Take a look at these statistics:
In S&P 500 companies, women account for 14.2% of top executive positions and only 24 CEO positions.
Women represent 46% of entry-level professionals, 29% of vice presidents, and 19% of C-suite executives.
Companies with 50% of women in senior operating roles show 19% higher return on equity (ROE) on average.
The most gender-diverse companies are 15% more likely to have financial returns above their industry averages.
Based on this information, there are two logical conclusions we can come to: (1) gender disparity still exists in leadership and (2) gender diversity is beneficial to the bottom line of organizations. There has been a lot of attention on women trying to break the glass ceiling and to “lean in,” but progress has been very slow.
Frustrated by progress, or lack thereof, a group of CEOs, executives, board chairpersons, and academics (including those from Accenture, Bank of America, CocaCola, Huffington Post, and LinkedIn) came together and launched a coalition called Paradigm for Parity.
The ultimate goal of Paradigm for Parity is to achieve full gender parity across all leadership roles by 2030. The coalition has a short-term goal of women holding at least 30% of senior roles, which would be increased from the current benchmark of 20%. To assist the coalition members as well as other organizations to accelerate the pace of achieving gender parity, the coalition developed a five-step action plan. The steps include:
1) Minimize or Eliminate Unconscious Bias
Whether employees know it or not, there are often unconscious biases that people embody towards women holding positions of power. It’s important to address these head-on by making sure that everyone, especially senior leadership, understand and address the biases that prevent women from succeeding.
2) Significantly Increase the Number of Women in Senior Operating Roles
Work towards full gender parity by improving how you recruit and hire leaders. You can do this by creating gender-neutral job descriptions, requiring diverse hiring slates (e.g., 50-50), using a diverse group of interviewers to avoid the “just like me” bias, or implementing objective assessments early in the process. The goal of these efforts is to start with a diverse pool of qualified candidates so you can choose the candidate best for the position and not worry about excluding one category.
Additionally, companies could endorse a “70% Rule” by making it a requirement that no single majority group can represent more than 70% of the participants (e.g., consortiums, high-potential groups, meetings). This rule symbolizes an organizational commitment to diversity.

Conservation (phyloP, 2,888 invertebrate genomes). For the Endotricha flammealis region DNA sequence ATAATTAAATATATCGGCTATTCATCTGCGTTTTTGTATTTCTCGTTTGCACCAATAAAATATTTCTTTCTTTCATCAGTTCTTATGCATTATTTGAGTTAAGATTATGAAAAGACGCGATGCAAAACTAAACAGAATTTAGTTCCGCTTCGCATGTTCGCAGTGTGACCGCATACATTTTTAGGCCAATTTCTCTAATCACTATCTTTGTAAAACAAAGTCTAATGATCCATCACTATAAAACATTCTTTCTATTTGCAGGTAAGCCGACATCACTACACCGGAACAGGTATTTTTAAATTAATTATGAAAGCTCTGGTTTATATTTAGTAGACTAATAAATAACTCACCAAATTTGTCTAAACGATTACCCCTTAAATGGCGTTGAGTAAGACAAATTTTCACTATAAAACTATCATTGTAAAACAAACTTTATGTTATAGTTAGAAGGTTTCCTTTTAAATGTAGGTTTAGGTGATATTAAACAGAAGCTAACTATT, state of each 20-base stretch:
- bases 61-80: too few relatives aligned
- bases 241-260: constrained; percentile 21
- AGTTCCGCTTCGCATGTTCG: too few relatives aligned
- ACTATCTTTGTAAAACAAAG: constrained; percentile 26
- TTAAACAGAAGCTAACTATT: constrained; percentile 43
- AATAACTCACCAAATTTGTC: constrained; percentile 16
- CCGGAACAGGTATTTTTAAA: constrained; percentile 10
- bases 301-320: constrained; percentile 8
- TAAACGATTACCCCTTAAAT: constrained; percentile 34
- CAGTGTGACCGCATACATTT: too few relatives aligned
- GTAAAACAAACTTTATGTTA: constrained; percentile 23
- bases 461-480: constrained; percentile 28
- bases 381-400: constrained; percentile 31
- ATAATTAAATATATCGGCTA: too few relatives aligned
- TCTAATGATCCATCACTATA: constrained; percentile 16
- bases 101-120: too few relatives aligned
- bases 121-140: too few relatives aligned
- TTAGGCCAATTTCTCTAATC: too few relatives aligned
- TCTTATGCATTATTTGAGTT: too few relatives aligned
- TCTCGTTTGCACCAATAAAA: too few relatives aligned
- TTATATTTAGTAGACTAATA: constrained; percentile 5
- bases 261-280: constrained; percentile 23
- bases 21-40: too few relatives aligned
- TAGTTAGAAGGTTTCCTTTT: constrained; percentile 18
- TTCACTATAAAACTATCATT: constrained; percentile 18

3) Measure Targets at Every Level and Communicate Progress and Results Regularly
In order to progress, it’s important to clearly outline aggressive, but achievable goals. For example, the senior leadership team may identify when it’s realistic to achieve 30% parity and then communicate this goal more broadly. This transparency holds the senior leadership team accountable and drives the rest of the organization towards this goal. It’s also very important to provide progress updates so you can track towards your goal.
4) Base Career Progress on Business Results and Performance, Not on Presence
Today’s workplace tends to allow much more flexibility than previously. Employees have more flexibility to work remotely, to set their own schedule, to cross-train, and to take vacation days more freely. Today’s employees expect this perk. It’s important that you don’t penalize employees because they take advantage of these opportunities. Employees should be assessed based on the results they demonstrate, not their presence.
5) Identify Women of Potential and Give Them Sponsors, as well as Mentors
An important element of achieving parity is providing female employees sponsors, or people within the company actively advocating for their advancement. In particular, a recent study in the Harvard Business Review by Katina Sawyer and Anna Marie Valerio demonstrated that not only do male sponsors help level the playing field for their female protégés, but they also tend to do so by involving both men and women to help with advancement. This can ultimately create a more diverse and inclusive company culture.
Achieving full parity sounds ambitious, but it behooves companies to achieve greater diversity in leadership to see business gains. As these steps from Paradigm for Parity point out, companies should start with small, short-term goals, establish systems to work incrementally towards these goals and communicate and monitor progress regularly. Taking concerted steps like these can create gains to be proud of.